You can get them sour in a few months with a combo of sour mashing and lambic blend in the primary but I don't think it will taste good for at least 6-9 months. It's late into the second year where they start getting good. Producing sour beers is more like a decade long commitment that is realized in about the 3rd year but you just can't stop making them. They are in the same category as big barley wines.
It's been a while since you posted but I had a minute to suggest:
Do you have a keg system? Maybe it's time to start? A keg only costs 20 bucks, used, maybe 30. Dedicate one or two and have fun!

If you're not a purist, you can start a sour beer and add a teaspoon of 88% lactic acid, and from there just keep adding freshly fermented beer to the keg. Or fruit or mead or whatever. Just don't let it run too low! Try to get some sour beer concentrated, left over.

I like this technique, personally, I don't nurture any acidic acid: the co2 and my obsession with cleanliness seems to have made sure of that. Occasionally I might take a bit of home-made vinegar and add it to a pitcher, but not often.

Anyway, I am like you: I don't want to wait. So... blending has become a joy and an art. That way it's always on tap.
I agree with Simcoe for lambics only; they require at least a year.

A Berliner Wiesse, you can get by with a few months.
Agreed - one year minimum for the lambic. Two is better (painful, but better). The complexity and depth make it worth the wait. Once you take the time, you'll be glad you did.
You can sour wort to get something quickly which I do with a wheat beer that is real nice in the summer time. It's sour but not complex, you just need time for that. Brett often times only takes 4 months so you could try to sour wort then pitch Brett and it will be good but nothing replaces time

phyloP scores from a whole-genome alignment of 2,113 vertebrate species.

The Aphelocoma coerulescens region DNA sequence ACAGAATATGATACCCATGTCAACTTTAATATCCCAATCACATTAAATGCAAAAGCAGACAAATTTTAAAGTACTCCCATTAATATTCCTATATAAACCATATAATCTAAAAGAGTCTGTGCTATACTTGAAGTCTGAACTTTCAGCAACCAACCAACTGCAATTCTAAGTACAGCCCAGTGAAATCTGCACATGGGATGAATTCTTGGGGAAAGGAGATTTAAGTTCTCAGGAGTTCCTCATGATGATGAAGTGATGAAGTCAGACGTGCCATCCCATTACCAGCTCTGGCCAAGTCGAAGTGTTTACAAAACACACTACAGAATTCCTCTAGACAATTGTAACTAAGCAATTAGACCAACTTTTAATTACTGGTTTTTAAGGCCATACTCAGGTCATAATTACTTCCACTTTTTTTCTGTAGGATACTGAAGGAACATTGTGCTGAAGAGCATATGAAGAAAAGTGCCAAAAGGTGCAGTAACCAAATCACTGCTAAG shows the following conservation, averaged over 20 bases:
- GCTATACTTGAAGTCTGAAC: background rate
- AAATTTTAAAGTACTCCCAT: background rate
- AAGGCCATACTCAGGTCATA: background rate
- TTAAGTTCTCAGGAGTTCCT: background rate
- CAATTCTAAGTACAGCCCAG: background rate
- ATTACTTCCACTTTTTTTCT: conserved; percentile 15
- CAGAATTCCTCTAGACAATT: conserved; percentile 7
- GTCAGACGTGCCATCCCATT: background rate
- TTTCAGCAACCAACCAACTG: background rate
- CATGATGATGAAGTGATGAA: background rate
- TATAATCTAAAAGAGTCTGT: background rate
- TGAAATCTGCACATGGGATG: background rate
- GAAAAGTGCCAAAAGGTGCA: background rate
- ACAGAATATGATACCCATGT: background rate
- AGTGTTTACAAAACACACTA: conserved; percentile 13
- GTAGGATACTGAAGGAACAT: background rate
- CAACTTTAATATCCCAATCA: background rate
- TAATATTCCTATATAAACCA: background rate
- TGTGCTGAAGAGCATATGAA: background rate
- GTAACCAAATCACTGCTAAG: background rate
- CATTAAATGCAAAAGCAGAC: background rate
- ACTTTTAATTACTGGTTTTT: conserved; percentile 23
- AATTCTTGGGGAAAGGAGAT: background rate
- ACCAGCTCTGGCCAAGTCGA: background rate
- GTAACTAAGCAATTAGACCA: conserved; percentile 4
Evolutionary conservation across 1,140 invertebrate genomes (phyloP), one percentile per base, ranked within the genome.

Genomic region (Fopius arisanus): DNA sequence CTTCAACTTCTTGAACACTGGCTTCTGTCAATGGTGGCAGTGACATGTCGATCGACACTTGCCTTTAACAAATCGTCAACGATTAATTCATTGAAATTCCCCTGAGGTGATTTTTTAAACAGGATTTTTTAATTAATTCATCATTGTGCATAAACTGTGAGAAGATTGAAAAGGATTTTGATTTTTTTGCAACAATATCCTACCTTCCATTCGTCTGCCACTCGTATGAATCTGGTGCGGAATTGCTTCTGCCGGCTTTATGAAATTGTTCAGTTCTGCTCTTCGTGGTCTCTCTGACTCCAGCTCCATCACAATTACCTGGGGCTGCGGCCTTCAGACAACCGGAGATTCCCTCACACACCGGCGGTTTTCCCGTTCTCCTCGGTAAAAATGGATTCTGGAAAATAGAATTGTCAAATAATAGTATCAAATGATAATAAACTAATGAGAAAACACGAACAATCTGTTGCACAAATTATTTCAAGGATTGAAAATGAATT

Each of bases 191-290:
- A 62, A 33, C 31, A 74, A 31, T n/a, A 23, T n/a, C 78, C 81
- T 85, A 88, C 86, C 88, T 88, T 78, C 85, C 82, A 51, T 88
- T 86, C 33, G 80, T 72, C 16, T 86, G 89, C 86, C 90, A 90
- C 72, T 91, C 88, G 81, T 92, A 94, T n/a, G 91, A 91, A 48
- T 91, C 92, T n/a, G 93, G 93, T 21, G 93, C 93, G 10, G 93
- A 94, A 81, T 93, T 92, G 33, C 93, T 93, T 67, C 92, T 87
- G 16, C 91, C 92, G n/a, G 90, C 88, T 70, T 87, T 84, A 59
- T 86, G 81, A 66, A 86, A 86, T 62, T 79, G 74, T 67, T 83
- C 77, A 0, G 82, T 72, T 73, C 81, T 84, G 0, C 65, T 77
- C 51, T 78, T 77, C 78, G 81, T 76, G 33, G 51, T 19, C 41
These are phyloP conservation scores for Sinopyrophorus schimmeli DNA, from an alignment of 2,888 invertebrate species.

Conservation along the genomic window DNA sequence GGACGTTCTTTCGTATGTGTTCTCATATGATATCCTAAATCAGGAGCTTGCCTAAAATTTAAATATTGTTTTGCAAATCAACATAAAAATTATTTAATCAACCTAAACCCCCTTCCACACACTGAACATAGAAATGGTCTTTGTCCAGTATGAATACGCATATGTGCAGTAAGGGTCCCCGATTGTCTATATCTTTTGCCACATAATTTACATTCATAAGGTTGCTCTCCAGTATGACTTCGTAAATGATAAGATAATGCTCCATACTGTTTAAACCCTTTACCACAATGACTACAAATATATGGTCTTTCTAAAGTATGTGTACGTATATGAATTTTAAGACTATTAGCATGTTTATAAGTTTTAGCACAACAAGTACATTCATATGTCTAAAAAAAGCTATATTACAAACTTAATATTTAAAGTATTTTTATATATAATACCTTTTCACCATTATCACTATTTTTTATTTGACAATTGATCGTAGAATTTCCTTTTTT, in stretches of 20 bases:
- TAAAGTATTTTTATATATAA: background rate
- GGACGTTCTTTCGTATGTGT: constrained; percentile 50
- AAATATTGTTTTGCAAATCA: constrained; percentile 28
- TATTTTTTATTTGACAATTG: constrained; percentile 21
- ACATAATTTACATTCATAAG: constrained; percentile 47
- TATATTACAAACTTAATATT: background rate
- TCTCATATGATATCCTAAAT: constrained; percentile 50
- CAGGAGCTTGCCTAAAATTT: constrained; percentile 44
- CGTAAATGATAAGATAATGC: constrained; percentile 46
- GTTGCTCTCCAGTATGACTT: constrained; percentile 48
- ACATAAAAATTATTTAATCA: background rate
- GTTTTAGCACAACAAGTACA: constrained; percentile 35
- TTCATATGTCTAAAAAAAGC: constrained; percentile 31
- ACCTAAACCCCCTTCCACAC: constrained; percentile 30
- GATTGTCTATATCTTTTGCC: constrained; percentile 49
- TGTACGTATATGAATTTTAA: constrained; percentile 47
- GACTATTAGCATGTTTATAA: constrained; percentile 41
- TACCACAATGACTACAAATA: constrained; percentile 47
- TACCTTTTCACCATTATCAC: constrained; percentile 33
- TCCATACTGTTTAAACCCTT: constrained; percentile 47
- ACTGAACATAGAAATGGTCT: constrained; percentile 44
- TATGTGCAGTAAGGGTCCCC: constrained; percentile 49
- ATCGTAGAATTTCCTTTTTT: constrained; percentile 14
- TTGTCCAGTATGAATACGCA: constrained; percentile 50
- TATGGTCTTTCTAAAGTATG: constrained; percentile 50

No love for full wort souring? I intend to try that this year.

That's how I did my BW. Turned out great. Sour-worted for 48 hours at 110-120F. I'll be doing this again, but with some other styles and maybe trying a hoppy BW or American Red. :) Have fun!:ban:
There are other sour beers that don't really need to age that long to be good. Try some of the Jolly Pumpkin beers like Bam Biere or Calabaza blancha. Those aren't aged all that long in the brewery. I just kegged a batch of a sour wheat beer using JP dregs that I aged for 90 days and I'm really happy with the result. I've also just bottled a batch of Saison with WLP670 that I also aged 90 days. It's a beautiful complex beer.
I was reading and talking to a pro brewer who said that Berliner Weisse is actually supposed to be drunk pretty fresh. He said they're not intended to be aged much at all.
I was reading and talking to a pro brewer who said that Berliner Weisse is actually supposed to be drunk pretty fresh. He said they're not intended to be aged much at all.

Depends on how it is produced - it certainly applies to a sour mashed Berliner. If you have living bacteria/brett in there, they last much longer.
You can also make a ale with Saccaromyces (saisons are the most popular for this, but other styles work too, especially belgian styles) and then secondary with a mixed culture of brett, lacto, and pedio. This will get you a drinkable sour beer in as little as 4-6 months, although more is better.
The joke my sour homebrewing buddies always make is, "IF you think a year is too long to wait, just imagine how you'll feel in a year. You'll still be saying a year is too long to wait but, had you brewed last year, you'd be drinking a sour right now."

Moving is a risk though so I understand that.